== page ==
Bonemeal is a granular fertilizer that promotes root growth- just what you want for your plants as they settle into the slow-growth and dormant phases of the fall and winter. Sprinkle some bonemeal in the hole around the plant before you top-up the final soil. How much? As a rough guide I add about 1 tablespoon for a small plant, 2 tablespoons for a large plant, and 4 tablespoons or ¼ cup for a tree.

Tips for Success

◊  have a plan

 focus on one garden bed at a time

 choose an overcast/cloudy/light rain day

 water frequently if rain is scarce over the following weeks

 have extra pails or large pots for temporarily holding plants that are being moved

 lift and transplant/plant the same day to minimize drying and stress on the plant

 keep lifted plants in the shade if you cannot plant them immediately, maybe with a moist blanket or towel surrounding the soil

 sprinkle bonemeal around the plant/tree when the hole is almost full

Vegetable gardens

Your vegetable garden can continue to produce even after a few frosts have flattened the tomato plants. Some vegetables are just beginning to sweeten up in the fall: greens like Brussels sprouts, kale, cabbage, swiss chard, and collards; and root crops like parsnip and horseradish. Kale can sometimes even survive the winter if the plants are left in the ground. Brussels sprouts sweetened by frost taste so much better than the ones usually available in the grocery stores. If you swore off these tasty min-cabbages when you were young, you may be pleasantly surprised what they taste like from your own garden. Potatoes and carrots can be harvested after frost as well.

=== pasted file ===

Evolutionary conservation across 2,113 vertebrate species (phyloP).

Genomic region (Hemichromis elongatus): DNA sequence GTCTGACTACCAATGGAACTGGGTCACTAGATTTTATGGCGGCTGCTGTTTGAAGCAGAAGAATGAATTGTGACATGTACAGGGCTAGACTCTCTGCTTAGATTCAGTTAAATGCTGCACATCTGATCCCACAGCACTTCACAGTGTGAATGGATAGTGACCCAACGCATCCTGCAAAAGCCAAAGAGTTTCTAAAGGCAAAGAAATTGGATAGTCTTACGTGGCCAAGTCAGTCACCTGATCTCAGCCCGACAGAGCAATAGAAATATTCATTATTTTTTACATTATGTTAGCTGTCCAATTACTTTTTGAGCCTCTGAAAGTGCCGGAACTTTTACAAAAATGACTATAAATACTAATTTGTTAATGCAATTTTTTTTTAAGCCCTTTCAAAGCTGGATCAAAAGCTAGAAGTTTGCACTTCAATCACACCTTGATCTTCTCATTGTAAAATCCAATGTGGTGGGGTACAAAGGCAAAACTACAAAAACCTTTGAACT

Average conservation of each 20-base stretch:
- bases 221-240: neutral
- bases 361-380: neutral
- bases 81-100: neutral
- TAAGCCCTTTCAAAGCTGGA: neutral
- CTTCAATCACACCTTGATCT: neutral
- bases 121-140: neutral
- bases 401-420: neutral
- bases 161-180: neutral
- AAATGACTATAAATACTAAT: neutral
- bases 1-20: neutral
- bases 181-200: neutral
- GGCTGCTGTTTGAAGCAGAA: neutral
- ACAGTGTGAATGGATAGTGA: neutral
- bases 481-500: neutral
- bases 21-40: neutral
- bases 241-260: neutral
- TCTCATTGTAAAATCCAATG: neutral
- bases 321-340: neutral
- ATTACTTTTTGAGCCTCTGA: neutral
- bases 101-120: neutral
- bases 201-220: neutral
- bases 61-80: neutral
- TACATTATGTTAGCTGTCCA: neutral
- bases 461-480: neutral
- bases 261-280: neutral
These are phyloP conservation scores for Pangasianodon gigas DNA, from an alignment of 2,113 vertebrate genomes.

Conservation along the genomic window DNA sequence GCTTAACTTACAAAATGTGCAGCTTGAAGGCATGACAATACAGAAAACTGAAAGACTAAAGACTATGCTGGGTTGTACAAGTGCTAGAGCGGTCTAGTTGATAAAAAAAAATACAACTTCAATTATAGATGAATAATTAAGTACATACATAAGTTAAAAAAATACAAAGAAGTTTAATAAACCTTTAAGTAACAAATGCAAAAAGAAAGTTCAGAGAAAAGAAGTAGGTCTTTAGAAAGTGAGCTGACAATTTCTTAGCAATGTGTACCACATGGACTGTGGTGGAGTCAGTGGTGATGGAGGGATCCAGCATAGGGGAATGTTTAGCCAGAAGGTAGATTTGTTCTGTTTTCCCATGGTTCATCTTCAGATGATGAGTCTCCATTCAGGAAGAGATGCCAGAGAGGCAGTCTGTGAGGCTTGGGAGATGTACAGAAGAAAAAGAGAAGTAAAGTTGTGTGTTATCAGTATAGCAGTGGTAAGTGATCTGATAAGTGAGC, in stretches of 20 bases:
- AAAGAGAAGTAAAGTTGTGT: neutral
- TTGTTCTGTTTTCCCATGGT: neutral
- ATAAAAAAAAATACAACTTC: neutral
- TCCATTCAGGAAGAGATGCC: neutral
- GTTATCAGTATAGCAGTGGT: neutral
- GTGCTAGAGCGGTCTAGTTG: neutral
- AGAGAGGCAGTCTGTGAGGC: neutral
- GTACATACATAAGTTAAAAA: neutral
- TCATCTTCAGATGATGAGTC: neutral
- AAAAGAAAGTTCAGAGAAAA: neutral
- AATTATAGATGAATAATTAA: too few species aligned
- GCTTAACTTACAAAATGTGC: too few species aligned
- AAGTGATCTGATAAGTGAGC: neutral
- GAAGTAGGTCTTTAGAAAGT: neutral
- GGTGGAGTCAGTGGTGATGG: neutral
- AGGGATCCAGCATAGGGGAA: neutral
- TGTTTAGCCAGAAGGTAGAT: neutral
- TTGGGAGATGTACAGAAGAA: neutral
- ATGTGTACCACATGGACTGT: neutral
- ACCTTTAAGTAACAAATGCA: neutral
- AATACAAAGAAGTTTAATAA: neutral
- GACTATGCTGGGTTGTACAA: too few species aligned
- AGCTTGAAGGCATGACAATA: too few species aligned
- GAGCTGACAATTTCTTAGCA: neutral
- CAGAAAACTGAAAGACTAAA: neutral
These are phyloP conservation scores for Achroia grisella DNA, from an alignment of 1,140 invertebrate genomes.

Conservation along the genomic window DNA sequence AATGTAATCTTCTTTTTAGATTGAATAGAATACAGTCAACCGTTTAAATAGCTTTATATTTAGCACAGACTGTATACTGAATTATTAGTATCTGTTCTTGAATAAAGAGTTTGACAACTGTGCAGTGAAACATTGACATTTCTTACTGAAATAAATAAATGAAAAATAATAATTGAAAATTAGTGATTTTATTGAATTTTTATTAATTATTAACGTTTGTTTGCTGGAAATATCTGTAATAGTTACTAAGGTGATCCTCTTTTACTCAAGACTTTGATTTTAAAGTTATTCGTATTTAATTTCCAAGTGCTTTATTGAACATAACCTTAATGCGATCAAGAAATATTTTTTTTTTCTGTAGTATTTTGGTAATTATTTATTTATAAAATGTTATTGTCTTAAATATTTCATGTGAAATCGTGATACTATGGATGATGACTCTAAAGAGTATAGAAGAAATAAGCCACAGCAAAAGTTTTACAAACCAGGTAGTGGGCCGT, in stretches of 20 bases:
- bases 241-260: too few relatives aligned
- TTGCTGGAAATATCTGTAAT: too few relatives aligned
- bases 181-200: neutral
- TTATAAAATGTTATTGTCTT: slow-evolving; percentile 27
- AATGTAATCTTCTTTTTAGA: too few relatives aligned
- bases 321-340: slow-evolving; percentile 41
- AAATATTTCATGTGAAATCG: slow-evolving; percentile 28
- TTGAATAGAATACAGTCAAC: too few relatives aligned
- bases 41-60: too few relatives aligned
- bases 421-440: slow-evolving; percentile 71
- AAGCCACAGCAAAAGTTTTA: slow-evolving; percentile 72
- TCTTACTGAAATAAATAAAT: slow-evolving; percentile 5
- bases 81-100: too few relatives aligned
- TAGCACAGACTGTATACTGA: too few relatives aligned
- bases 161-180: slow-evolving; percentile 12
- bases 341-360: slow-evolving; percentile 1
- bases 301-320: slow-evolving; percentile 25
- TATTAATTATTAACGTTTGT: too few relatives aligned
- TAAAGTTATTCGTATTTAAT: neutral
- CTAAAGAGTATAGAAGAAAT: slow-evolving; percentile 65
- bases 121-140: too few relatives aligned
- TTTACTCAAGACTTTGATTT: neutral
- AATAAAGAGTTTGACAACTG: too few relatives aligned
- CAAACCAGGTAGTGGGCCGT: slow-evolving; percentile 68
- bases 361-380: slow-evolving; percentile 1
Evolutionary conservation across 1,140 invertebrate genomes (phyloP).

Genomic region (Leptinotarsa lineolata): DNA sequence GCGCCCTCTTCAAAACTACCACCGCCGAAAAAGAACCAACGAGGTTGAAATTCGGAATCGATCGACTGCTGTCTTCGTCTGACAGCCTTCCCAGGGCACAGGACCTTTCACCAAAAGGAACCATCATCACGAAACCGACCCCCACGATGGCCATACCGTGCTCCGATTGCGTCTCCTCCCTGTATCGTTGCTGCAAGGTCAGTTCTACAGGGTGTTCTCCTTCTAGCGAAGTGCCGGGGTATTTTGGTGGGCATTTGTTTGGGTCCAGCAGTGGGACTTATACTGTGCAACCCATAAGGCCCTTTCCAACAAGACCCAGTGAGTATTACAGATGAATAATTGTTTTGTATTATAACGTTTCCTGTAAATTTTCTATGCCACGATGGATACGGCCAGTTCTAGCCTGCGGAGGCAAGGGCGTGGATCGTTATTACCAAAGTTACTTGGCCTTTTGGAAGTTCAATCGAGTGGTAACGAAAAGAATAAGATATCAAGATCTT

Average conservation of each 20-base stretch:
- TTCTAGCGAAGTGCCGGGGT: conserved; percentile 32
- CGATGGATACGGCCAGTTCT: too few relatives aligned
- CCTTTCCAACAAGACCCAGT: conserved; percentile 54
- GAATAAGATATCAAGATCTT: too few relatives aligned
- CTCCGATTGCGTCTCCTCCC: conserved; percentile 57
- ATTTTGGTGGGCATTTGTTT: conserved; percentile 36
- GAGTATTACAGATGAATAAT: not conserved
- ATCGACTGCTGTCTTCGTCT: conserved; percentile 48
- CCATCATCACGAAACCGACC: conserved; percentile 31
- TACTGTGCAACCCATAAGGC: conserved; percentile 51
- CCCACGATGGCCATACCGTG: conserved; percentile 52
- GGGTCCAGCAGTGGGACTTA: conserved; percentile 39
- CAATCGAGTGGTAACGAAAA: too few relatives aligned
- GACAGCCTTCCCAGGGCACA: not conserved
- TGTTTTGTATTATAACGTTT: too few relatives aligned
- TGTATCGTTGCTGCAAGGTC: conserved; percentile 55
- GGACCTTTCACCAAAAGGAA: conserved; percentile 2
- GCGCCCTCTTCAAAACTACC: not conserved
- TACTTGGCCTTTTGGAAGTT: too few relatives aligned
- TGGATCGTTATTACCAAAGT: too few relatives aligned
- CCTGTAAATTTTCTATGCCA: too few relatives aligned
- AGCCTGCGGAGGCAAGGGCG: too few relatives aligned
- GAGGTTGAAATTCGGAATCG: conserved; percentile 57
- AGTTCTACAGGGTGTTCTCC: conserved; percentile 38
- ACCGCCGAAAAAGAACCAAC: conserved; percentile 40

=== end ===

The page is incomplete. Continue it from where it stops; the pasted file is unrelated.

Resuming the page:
Green manure

A few years ago I read that sowing fall rye or winter wheat in the vegetable garden can enrich the soil and discourage weeds. Typically weeds start inundating the garden early in the spring, before it is warm enough to plant any vegetables. A green manure crop in the winter will slow the weeds down. Providing nourishment to the soil using green manure serves a similar function to adding sheep, horse or cattle manure to the soil at spring planting time. Fall rye or winter wheat seeds are two winter crops that have worked well for me, and they may also be the easiest seeds to plant- just throw them on top of the soil. The seeds can be left like this or raked, rototilled, or turned into the soil by hand.

As soon as the snow is gone in the spring, lush green growth will appear. Seeds sown in the fall may germinate before the snow arrives or after the snow has melted. If you forget or don’t have time in the fall, the spring can work well too, just as long as you sow the seeds late in the winter, or very early in the spring, even before the last of the snow has gone.

At spring planting time, the green manure can turned into the soil with a rototiller, or by hand with a shovel or pitchfork. Fall rye or winter wheat seeds can be purchased in bulk at your local farmers’ co-operative.

Rewards of fall gardening

Your planning and garden work in the fall will be rewarded with a garden that perks up quickly in the spring, and takes full advantage of our short growing season. You will get more from your garden and spend less money in the process. Much like the end-of-season clothing sales- the plant nurseries might not have all the selection that was available at the start of the season, but discounted prices may make up for this.

Sit back and relax

In the spring, when your neighbours are loading up on new plants, frenetically tidying their gardens, and trying to remember what did/didn’t do well last year, you will be relaxing and spending more time enjoying your garden.